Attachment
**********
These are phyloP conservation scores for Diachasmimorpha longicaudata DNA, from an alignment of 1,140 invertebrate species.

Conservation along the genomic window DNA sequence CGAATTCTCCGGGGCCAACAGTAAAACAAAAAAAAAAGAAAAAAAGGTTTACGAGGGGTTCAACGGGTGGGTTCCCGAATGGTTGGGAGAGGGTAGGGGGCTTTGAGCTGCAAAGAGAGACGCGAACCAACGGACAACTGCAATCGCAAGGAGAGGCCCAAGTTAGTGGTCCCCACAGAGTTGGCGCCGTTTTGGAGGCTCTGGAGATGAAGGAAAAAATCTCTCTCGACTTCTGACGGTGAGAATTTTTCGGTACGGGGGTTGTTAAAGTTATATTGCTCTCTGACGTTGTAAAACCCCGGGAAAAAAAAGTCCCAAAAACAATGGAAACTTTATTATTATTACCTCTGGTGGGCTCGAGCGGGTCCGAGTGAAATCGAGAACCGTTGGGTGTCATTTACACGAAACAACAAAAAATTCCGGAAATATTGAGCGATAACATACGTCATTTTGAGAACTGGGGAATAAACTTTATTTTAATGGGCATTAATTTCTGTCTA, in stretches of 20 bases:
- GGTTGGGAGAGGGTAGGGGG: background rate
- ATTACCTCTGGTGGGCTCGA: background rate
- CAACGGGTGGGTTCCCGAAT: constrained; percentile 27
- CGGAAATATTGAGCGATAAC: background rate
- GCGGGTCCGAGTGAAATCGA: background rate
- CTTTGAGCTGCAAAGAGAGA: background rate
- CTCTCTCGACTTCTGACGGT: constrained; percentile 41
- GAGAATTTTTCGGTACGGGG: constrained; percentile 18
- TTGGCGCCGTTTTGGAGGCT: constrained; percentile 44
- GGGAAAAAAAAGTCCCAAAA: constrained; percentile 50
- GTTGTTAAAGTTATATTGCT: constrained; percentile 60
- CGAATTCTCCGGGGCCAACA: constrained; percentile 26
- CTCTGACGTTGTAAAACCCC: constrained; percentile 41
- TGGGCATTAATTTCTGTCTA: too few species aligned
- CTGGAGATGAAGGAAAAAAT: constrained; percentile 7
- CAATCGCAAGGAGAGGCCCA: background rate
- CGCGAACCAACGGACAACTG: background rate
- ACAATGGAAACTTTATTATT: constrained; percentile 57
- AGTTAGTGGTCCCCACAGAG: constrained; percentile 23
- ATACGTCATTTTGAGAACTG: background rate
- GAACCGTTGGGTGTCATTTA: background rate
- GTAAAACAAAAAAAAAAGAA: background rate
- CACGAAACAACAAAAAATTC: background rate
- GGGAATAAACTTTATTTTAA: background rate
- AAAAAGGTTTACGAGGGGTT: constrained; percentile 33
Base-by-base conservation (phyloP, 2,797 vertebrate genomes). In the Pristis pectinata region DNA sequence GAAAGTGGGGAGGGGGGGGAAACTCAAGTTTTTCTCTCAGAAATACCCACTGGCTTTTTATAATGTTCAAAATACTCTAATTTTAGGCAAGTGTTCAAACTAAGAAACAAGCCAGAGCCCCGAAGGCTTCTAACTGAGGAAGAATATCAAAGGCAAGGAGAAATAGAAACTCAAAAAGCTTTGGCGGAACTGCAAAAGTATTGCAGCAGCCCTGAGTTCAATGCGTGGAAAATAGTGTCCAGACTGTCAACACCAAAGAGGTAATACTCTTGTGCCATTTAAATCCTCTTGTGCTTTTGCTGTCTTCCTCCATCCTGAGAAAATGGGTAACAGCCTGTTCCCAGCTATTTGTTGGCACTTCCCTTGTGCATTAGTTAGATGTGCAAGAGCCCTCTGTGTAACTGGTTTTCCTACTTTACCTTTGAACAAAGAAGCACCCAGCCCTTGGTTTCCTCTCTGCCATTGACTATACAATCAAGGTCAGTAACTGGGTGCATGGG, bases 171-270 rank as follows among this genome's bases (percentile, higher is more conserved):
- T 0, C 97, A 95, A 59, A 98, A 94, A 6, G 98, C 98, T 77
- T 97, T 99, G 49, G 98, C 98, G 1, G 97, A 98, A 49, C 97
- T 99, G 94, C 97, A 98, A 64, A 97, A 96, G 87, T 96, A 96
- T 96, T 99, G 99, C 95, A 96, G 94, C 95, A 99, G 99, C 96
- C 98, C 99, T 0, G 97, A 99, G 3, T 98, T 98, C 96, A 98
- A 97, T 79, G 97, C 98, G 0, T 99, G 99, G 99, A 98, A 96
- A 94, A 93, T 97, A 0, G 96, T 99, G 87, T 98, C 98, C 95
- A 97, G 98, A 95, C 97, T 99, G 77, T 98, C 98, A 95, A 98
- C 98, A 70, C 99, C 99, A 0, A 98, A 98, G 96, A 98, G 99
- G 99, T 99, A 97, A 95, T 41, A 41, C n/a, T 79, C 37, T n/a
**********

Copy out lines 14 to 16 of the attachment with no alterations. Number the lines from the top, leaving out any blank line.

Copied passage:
- CGAATTCTCCGGGGCCAACA: constrained; percentile 26
- CTCTGACGTTGTAAAACCCC: constrained; percentile 41
- TGGGCATTAATTTCTGTCTA: too few species aligned